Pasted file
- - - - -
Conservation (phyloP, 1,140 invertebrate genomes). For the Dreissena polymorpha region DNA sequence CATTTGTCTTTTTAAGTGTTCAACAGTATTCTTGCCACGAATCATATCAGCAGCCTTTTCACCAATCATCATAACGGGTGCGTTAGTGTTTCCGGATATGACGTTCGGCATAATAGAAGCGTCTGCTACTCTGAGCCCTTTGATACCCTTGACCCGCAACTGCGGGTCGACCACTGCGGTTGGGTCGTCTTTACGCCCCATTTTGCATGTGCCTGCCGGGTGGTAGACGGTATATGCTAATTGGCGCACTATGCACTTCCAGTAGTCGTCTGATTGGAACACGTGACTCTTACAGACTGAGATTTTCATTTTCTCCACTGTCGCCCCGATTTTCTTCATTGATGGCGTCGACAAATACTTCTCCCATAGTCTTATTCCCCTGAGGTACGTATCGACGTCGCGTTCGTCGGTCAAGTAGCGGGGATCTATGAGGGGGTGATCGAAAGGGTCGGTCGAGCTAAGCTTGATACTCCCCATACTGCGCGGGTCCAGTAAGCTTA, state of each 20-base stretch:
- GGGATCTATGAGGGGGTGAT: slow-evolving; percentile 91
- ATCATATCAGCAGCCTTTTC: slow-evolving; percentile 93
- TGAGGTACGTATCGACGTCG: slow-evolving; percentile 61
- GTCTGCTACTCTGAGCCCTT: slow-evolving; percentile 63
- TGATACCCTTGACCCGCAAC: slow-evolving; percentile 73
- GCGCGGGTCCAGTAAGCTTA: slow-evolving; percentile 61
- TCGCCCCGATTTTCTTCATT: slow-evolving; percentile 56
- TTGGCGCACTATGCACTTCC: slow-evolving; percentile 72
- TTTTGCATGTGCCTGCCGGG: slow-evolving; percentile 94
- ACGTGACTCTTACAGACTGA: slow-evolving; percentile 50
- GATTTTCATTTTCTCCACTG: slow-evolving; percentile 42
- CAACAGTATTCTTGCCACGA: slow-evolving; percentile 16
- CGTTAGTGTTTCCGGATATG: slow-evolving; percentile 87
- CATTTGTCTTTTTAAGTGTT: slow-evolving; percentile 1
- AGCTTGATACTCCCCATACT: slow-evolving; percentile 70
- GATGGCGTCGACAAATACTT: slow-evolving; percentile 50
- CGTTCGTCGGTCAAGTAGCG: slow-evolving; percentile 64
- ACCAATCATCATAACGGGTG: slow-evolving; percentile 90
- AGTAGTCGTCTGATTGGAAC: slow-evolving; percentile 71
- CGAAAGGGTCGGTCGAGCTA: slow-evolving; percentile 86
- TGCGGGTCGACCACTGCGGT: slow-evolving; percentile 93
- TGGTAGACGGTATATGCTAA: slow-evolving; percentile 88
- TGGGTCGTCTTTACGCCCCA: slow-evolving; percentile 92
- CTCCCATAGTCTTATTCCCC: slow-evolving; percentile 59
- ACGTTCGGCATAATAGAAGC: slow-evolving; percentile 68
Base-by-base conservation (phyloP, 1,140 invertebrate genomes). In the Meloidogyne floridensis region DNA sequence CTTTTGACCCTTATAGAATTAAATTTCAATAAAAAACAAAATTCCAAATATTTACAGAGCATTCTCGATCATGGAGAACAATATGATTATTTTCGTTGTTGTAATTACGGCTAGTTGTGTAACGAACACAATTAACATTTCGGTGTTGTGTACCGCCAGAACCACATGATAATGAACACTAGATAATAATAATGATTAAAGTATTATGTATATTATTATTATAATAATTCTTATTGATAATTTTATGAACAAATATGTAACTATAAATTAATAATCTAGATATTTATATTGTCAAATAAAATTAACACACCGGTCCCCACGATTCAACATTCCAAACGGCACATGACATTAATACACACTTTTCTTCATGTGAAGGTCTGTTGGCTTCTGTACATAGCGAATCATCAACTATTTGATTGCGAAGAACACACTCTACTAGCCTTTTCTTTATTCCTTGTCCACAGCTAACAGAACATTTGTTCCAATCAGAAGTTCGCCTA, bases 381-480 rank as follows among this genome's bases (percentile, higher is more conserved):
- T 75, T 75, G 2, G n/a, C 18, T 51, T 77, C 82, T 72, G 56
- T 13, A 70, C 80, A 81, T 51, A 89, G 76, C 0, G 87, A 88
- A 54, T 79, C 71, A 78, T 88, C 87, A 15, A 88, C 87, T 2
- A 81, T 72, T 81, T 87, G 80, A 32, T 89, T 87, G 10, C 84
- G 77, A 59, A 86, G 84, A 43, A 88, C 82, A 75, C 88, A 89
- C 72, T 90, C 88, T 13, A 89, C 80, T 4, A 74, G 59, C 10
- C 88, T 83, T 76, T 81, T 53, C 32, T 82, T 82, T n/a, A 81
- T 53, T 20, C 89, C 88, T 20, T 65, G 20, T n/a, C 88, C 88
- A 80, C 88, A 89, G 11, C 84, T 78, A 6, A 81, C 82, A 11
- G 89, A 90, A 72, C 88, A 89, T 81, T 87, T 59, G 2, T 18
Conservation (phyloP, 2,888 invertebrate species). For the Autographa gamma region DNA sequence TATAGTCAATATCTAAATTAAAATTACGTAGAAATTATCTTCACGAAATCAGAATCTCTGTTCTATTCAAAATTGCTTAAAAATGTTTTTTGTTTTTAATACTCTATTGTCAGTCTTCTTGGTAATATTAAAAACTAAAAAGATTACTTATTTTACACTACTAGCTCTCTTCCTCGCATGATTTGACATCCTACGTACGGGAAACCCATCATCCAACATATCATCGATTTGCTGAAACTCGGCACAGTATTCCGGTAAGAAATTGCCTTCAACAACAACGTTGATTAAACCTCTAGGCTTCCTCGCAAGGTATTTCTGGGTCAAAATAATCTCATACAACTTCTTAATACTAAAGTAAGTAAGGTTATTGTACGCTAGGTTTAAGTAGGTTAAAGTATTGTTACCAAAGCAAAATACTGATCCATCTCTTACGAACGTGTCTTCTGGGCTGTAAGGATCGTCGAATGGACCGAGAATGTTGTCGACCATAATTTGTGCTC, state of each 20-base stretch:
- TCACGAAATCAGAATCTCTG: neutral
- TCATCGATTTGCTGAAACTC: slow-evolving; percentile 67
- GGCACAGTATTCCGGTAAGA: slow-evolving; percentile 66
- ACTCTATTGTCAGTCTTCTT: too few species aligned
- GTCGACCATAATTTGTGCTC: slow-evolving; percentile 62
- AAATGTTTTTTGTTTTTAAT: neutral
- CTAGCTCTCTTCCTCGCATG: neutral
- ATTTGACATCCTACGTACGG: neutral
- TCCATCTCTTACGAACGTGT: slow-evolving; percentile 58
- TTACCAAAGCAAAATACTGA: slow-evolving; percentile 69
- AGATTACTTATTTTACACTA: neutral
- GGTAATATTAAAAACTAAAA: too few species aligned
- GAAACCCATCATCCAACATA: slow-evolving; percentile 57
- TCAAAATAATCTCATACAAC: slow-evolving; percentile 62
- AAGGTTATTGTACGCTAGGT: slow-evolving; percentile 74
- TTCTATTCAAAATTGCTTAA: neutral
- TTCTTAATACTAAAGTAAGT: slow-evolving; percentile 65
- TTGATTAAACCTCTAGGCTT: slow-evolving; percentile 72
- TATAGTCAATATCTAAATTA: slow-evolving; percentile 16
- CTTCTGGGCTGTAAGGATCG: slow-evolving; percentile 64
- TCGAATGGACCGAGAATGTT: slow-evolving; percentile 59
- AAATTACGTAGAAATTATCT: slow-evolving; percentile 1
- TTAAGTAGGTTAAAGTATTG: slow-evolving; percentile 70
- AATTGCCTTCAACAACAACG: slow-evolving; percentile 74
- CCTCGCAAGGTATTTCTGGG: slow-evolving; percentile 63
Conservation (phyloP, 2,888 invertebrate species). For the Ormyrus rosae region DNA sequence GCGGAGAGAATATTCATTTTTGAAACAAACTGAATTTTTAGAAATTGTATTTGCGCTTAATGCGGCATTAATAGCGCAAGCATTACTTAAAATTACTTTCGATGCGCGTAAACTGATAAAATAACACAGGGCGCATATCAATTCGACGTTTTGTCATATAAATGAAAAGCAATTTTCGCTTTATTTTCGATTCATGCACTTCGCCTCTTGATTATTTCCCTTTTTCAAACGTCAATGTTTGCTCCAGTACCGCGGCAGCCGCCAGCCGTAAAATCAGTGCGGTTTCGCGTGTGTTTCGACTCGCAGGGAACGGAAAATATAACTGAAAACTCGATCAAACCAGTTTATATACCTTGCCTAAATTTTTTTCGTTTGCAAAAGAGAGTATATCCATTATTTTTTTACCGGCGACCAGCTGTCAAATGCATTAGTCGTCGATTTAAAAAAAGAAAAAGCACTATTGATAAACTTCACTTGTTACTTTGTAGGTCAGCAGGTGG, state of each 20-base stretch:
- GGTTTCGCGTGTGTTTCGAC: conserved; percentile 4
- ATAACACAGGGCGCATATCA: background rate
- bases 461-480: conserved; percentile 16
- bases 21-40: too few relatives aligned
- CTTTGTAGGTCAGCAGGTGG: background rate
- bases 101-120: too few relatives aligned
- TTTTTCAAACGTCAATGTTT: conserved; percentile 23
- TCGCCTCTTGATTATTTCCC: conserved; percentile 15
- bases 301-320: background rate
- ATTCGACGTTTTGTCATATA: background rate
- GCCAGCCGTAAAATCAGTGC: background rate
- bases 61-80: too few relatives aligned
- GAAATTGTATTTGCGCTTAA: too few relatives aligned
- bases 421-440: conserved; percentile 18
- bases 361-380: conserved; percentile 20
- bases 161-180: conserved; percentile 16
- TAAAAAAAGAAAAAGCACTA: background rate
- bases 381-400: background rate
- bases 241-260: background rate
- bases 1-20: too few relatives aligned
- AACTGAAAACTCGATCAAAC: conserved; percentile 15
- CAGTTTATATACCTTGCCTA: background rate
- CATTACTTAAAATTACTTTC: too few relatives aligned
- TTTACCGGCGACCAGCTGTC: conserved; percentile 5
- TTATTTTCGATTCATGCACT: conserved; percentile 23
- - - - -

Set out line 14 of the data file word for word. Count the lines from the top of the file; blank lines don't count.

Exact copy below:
- CGTTAGTGTTTCCGGATATG: slow-evolving; percentile 87